Sex worker Nikki Thomas talks about normalizing her profession in the light of Ontario’s court ruling Nikki Thomas has a distinctly rosy view of her job, even though she needs elaborate safety protocols at the Toronto apartment where she works with a fellow prostitute. This week’s Ontario appeal court ruling legalizing brothels left many sex workers feeling empowered and triumphant, Ms. Thomas among them. As the executive director of the Sex Professionals of Canada, the case thrust her into the spotlight as the modern voice and face of the sex trade — as she experiences it. The loquacious and well-educated woman might be seen as Canada’s Happy Hooker and she says we had better get used to it. In the glow of the court victory, she chatted with the National Post’s Adrian Humphreys about prostitution moving out of the shadows. Here is some of that conversation:
“Legal reform is just the first step and it would be incredibly wonderful to get rid of the laws that put us in danger, but that is not going to do much about the social stigma sex workers face. We do absolutely believe it is a legitimate profession and, in a lot of ways, no different from any other legal profession that provides a service to a client.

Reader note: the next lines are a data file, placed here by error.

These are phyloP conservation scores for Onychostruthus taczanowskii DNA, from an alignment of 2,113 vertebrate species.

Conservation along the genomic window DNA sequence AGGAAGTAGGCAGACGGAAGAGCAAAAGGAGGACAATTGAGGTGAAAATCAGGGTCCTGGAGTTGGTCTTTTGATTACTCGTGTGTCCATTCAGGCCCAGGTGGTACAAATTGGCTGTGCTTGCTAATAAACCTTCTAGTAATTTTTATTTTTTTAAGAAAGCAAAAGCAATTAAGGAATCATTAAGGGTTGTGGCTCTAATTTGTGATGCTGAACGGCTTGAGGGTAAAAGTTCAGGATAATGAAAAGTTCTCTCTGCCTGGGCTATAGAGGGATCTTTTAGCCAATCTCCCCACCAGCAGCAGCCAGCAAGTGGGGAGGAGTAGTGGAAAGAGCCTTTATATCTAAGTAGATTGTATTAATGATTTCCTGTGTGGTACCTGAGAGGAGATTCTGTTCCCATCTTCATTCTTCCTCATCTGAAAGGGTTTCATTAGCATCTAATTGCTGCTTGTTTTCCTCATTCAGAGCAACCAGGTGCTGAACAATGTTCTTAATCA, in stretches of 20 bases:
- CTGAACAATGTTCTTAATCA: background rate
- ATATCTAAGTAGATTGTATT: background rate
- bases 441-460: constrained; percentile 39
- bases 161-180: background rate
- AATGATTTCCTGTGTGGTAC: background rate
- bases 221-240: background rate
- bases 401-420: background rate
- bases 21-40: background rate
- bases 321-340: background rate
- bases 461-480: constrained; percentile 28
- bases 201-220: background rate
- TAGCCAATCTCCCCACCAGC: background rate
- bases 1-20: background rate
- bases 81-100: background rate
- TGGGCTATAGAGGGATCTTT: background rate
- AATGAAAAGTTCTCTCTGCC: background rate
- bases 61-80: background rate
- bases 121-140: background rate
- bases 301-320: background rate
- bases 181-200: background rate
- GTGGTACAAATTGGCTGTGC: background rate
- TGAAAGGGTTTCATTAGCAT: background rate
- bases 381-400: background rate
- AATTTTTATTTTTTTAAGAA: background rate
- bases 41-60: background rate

In order for that part of the battle to be won we have to stress the fact that we are pretty much just like any other Canadian — we work regular hours, we have families and just try to get by and pay the bills like anybody else.” (Photo: Farley Tarn/www.farleytarn.com)
The landmark decision means sex workers will be able to hire drivers, bodyguards and support staff and work indoors in organized brothels or “bawdy houses,” while “exploitation” by pimps remains illegal.
However, openly soliciting customers on the street remains prohibited with the judges deeming that “a reasonable limit on the right to freedom of expression.” (Photo: ANOEK DE GROOT/AFP/Getty Images/Files)